1936 Newspaper Articles

Resource: NewspaperArchive.com

December 28, 1936 - Indiana Evening Gazette

By HARRY GRAYSON

Champion Seen Stepping Down As Bike Czar As Harvey Branches Out

NEW YORK, Dec. 26. -- George Harvey looms as the nation's new No. 1 man in the six-day bicycle racing industry.

The old dynasty of John M. Chapman appears to be crumbling.

Stars of the iron steeds who once feared the wrath of the domineering Chapman now are giving the former czar the go-by.

Harvey sewed up the Cleveland Public Audditorium for the dizzy whirl, Jan. 11-17, and the Detroit Olympia a bit later, and the leading exponents of pedaling flocked to his banner.

The result was that Chapman had to postpone indefinitely the promotion of his annual squirrel cage event in Buffalo dates for which had been tentatively set.

Six-day races to nowhere and back cannot be staged successfully without a representative group of international pumpers. Harry apparently snared most of the favorites of bikedom available before the tobagganing Chapman oligarchy knew what was going on.

First tojump to Harvey were Gustav Killian and Heinz Vopel, the German flyers who established a world record by winning nine consecutive six-day whirls.

Bill Peden, flaming-haired giant of Vancouver, B.C., hopped. Torchy Peden, conceded by many to be the greatest six-day racer of all time, has crossed the finish line first in 27 of the sleepless tests.

New Bike Race King Has Riders and Dates

With Peden in the fold, the stampede to Harvey started in earnest.

Freddie Ottevaire, the Belgian streak who with Freddie Zach of Switzerland captured the recent Minneapolis marathon,jotted his signature on the dotted line.

So did Jules Audy, Henri Lepage, and Laurent Gadou, the French-Canadiens of Montreal; the veteran and best Americans, Reggie Fielding of Australia; and Tino Riboldi, the Italian. All of these athletes are tops in the goofy game that keeps you up all night.

Harvey has 22 wheelmen lined up for the Cleveland race.

He has the six-day grinders definitely pledged to compete for him in Milwaukee, Jan 22-28; Memphis, Mar. 21-27; Louisville, Mar. 30-Apr. 5; and Pittsburg April 9-15. With February dates tenatively set for Detroit and St. Louis, there is at present evidence that Harvey will leave the Chapman crowd holding nothing but plans for its Buffalo show.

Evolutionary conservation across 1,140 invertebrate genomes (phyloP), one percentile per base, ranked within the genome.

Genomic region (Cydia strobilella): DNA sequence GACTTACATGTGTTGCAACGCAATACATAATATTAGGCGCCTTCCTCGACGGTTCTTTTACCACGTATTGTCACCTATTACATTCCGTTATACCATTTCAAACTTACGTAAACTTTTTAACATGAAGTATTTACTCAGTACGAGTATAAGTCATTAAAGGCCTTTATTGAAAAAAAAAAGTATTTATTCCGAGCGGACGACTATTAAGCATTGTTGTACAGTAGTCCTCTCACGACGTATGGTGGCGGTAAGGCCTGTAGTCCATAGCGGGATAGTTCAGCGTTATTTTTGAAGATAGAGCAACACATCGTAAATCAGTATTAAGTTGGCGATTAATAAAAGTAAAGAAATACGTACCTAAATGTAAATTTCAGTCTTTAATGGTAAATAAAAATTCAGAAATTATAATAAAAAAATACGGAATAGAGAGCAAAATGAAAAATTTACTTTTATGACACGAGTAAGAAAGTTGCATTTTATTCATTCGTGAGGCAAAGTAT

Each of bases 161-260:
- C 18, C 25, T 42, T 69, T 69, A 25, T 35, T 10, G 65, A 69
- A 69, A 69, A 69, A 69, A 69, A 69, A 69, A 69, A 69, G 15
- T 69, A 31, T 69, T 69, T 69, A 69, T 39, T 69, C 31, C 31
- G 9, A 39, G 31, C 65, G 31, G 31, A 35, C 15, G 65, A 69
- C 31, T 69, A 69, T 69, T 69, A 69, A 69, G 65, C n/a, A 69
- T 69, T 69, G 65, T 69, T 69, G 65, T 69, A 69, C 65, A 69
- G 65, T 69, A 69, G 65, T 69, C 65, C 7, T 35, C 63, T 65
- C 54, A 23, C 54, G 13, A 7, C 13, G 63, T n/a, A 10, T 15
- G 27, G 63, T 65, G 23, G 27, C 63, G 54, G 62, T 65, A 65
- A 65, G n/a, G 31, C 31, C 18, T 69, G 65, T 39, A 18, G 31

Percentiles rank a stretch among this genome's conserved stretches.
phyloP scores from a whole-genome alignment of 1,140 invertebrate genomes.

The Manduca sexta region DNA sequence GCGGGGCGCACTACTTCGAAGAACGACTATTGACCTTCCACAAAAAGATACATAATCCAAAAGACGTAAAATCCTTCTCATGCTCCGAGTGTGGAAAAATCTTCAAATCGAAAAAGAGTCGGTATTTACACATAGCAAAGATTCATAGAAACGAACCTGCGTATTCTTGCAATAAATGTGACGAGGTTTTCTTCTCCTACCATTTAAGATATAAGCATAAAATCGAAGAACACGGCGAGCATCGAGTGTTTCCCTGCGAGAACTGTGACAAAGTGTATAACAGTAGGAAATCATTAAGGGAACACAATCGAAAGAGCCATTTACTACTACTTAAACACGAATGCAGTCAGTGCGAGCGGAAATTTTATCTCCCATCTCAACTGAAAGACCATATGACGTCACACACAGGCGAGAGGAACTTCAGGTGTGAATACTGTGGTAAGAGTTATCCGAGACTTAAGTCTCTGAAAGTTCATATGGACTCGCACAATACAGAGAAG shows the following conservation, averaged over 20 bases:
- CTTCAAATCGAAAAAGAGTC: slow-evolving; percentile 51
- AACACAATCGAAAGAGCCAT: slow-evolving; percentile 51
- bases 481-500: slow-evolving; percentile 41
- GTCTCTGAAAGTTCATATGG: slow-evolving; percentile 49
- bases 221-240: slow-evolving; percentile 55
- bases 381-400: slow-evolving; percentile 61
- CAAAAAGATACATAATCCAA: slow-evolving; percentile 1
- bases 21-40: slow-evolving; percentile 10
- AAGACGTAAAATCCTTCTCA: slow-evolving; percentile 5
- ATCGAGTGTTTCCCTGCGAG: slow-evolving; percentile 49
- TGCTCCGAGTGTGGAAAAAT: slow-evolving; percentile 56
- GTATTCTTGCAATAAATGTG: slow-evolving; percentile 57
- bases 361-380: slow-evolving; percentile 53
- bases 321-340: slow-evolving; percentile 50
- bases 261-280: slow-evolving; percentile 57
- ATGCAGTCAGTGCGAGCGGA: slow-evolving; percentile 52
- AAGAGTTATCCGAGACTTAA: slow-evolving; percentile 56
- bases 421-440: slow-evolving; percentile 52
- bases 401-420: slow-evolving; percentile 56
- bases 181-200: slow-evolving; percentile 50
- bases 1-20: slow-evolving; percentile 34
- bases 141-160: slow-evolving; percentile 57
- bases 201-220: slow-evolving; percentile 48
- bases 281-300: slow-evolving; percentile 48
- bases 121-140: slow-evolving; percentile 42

Chapman at pressent has control of three major cities, New York, Chicago and Buffalo, whereas the Harvey line-up gives the pedal pushers an opportunity of cutting up rich prize money in at least a dozen profitable centers, including Montreal, Toronto, Detroit, Cleveland, Pittsburgh, St. Louis, Indianapolis, New Orleans, Memphis, Milwaukee, Louisville, and other key locations.

Harvey Is Reported Stepping Into Garden That Chapman, no longer a young man, is losing his grip on the situation, is stressed by the fact that he conducted the last race in Cleveland, where Harvey is now moving in.

And with a 10-year Madison Square Garden contract having terminated with Chapman's last New York grind, reports have it that Harvey may supplant him in the big town.

Chapman and Harvey both are former riders, the latter of much more recent vintage. Chapman rode against Barney Oldfield years ago.

It was Harvey, as a rider, who launched an outlaw movement to break away from the tyrannical reign of Chapman in 1928. Willie Spenser, another rider, was his partner at the outset. Harvey a product of Brooklyn, had many a setback, but kept at his task with a presevering destined to pay dividends.

Harvey as a youth started to follow in the footsteps of his brother who was an amateur heavyweight wrestling champion. He won the light wweight championship of New York State. He bought a bicycle with which to train for mat work, soon was trimming the finiest amateur cyclists about and gave up grappling. He captured many raod championships.

Finally he branched out as a promoter of flat-floor racing as the associate of Aaron Fox, vrother of William Fox, the former motion picture magnate.

Harvey contends that he has stepped up bike racing to keep it in pace with modern times, so that he presents a 1937 race to the 1937 generation, while Chapman still presents the race of 1899.

This may be true, but all six-day biking looks alike. As some wag once remarked, "It would be a great race if it were on a straightaway."